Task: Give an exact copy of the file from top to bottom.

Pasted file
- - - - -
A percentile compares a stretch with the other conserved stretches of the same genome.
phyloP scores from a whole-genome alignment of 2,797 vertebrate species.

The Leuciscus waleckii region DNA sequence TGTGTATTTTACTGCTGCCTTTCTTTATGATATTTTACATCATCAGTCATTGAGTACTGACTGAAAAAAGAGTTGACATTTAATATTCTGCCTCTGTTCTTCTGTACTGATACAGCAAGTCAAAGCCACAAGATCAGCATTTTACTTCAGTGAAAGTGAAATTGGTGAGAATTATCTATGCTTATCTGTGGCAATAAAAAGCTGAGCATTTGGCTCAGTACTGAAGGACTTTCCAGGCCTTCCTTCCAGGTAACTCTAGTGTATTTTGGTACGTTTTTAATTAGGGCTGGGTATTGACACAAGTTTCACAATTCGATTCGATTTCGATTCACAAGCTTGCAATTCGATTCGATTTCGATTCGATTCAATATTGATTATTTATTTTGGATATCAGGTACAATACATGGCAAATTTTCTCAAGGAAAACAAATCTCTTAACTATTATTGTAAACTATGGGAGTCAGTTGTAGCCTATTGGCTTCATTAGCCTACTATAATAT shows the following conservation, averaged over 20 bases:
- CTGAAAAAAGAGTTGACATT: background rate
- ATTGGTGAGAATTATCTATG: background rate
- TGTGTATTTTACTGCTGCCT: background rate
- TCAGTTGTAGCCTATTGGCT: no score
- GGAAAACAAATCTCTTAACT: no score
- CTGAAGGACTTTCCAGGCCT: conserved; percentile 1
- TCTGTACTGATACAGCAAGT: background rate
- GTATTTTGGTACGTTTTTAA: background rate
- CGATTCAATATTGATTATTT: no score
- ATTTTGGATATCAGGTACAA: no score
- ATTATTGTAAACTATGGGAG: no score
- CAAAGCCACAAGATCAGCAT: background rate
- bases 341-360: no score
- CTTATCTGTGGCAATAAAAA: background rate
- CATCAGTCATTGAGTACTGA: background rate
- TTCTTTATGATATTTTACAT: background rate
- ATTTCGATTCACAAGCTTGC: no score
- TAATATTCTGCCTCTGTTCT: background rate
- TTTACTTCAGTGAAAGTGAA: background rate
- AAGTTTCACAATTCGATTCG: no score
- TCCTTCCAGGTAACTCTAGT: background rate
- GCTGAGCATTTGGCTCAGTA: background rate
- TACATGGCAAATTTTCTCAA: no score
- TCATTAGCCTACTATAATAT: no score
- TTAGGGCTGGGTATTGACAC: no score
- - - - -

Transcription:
A percentile compares a stretch with the other conserved stretches of the same genome.
phyloP scores from a whole-genome alignment of 2,797 vertebrate species.

The Leuciscus waleckii region DNA sequence TGTGTATTTTACTGCTGCCTTTCTTTATGATATTTTACATCATCAGTCATTGAGTACTGACTGAAAAAAGAGTTGACATTTAATATTCTGCCTCTGTTCTTCTGTACTGATACAGCAAGTCAAAGCCACAAGATCAGCATTTTACTTCAGTGAAAGTGAAATTGGTGAGAATTATCTATGCTTATCTGTGGCAATAAAAAGCTGAGCATTTGGCTCAGTACTGAAGGACTTTCCAGGCCTTCCTTCCAGGTAACTCTAGTGTATTTTGGTACGTTTTTAATTAGGGCTGGGTATTGACACAAGTTTCACAATTCGATTCGATTTCGATTCACAAGCTTGCAATTCGATTCGATTTCGATTCGATTCAATATTGATTATTTATTTTGGATATCAGGTACAATACATGGCAAATTTTCTCAAGGAAAACAAATCTCTTAACTATTATTGTAAACTATGGGAGTCAGTTGTAGCCTATTGGCTTCATTAGCCTACTATAATAT shows the following conservation, averaged over 20 bases:
- CTGAAAAAAGAGTTGACATT: background rate
- ATTGGTGAGAATTATCTATG: background rate
- TGTGTATTTTACTGCTGCCT: background rate
- TCAGTTGTAGCCTATTGGCT: no score
- GGAAAACAAATCTCTTAACT: no score
- CTGAAGGACTTTCCAGGCCT: conserved; percentile 1
- TCTGTACTGATACAGCAAGT: background rate
- GTATTTTGGTACGTTTTTAA: background rate
- CGATTCAATATTGATTATTT: no score
- ATTTTGGATATCAGGTACAA: no score
- ATTATTGTAAACTATGGGAG: no score
- CAAAGCCACAAGATCAGCAT: background rate
- bases 341-360: no score
- CTTATCTGTGGCAATAAAAA: background rate
- CATCAGTCATTGAGTACTGA: background rate
- TTCTTTATGATATTTTACAT: background rate
- ATTTCGATTCACAAGCTTGC: no score
- TAATATTCTGCCTCTGTTCT: background rate
- TTTACTTCAGTGAAAGTGAA: background rate
- AAGTTTCACAATTCGATTCG: no score
- TCCTTCCAGGTAACTCTAGT: background rate
- GCTGAGCATTTGGCTCAGTA: background rate
- TACATGGCAAATTTTCTCAA: no score
- TCATTAGCCTACTATAATAT: no score
- TTAGGGCTGGGTATTGACAC: no score